NAICS: 31-2120 Breweries
SIC: 2082 Malt Beverages Manufacturing
NAICS-Based Product Codes: 31-21201 through 31-21201231, 31-21204 through 31-21204291, 31-21207 through 31-21207121, and 31-2120A through 31-2120A151
Without question, the greatest invention in the history of mankind is beer. Oh, I grant you that the wheel was also a fine invention, but the wheel does not go nearly as well with pizza.—Dave Barry
Beer is believed to be the world's first alcoholic beverage. Its origins date far back into human prehistory. All beers are fermented undistilled beverages derived from grains. They are usually carbonated and have been hopped for flavor. Beer comes in a truly staggering variety of costs and styles. Within the beer section of an average market the consumer can now find an ever-increasing variety of brews ranging from inexpensive mass-produced brews to high-end craft brews, from light lagers to dark ales, and from light beers to very high-alcohol content malt liquors. The growing variety found among commercially distributed beers is the most important trend in the modern brewing industry.
The Brewing Process
Beer is created when yeast ferments a grain mash. For most beers, which are barley based, the process usually begins when raw barley is malted. In the malting process the starches in the barley are converted to sugars when the grain germinates after being soaked in water. The malted barley is then roasted in an oven, a process that carmelizes the sugars and adds flavor to the barley malt.
After roasting the malted barley is boiled in water to create a sugar-laden mash known as a wort. Hops, a flowering herb, are also added to the boiling wort. The hops impart additional flavor and aroma, and also act as a preservative in the finished beer. Once the wort has cooled, yeast is added. Yeast converts sugar into alcohol and carbon dioxide. The wort is then left to sit while the yeast converts the sugars into alcohol that remains in the beer and carbon dioxide that is vented from the wort container. Once all of the sugar in the wort has been converted to alcohol by the yeast, the wort is then decanted, filtered, and bottled or kegged.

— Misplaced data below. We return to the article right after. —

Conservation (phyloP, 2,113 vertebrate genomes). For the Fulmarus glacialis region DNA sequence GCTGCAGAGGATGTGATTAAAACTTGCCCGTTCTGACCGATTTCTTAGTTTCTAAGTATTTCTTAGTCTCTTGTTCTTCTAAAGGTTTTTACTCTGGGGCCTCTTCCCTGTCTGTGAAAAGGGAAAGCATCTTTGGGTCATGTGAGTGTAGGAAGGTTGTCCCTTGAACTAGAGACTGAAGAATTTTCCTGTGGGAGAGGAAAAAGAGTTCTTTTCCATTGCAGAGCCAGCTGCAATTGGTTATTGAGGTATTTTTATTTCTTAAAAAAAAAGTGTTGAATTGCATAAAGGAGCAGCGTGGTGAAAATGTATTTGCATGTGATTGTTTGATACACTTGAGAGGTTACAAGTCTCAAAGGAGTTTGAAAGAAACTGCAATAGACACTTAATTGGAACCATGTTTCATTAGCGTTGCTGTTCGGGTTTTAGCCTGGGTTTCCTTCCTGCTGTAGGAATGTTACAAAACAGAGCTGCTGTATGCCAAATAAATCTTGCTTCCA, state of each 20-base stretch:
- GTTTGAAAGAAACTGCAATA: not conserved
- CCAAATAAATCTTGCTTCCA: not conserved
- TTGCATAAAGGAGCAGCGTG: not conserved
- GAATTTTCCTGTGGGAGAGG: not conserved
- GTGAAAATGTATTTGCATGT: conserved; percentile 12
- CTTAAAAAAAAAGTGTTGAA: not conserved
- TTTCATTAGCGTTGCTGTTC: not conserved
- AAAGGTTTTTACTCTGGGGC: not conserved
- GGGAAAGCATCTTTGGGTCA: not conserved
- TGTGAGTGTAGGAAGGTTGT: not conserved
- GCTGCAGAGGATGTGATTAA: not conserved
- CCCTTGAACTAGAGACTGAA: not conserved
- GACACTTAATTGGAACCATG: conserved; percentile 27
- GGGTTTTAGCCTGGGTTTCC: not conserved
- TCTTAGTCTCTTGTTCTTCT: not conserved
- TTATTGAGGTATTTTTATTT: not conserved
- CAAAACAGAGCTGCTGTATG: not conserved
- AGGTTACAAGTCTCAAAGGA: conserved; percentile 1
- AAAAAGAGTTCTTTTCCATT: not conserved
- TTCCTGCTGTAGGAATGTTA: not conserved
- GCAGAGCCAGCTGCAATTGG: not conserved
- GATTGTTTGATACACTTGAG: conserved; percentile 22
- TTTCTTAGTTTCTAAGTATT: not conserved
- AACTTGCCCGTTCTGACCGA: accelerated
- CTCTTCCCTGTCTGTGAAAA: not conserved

Home brewers and some traditional craft brewers add carbonation to the final beer via a secondary fermentation stage in which a bit more sugar is added to the beer at the time of bottling. The remaining live yeast then creates a small additional amount of alcohol and carbon dioxide, which is now contained and allowed to build pressure within the bottle. However, the vast majority of modern commercially brewed beers add carbonation to the final beer by simply adding carbon dioxide gas at the time of bottling.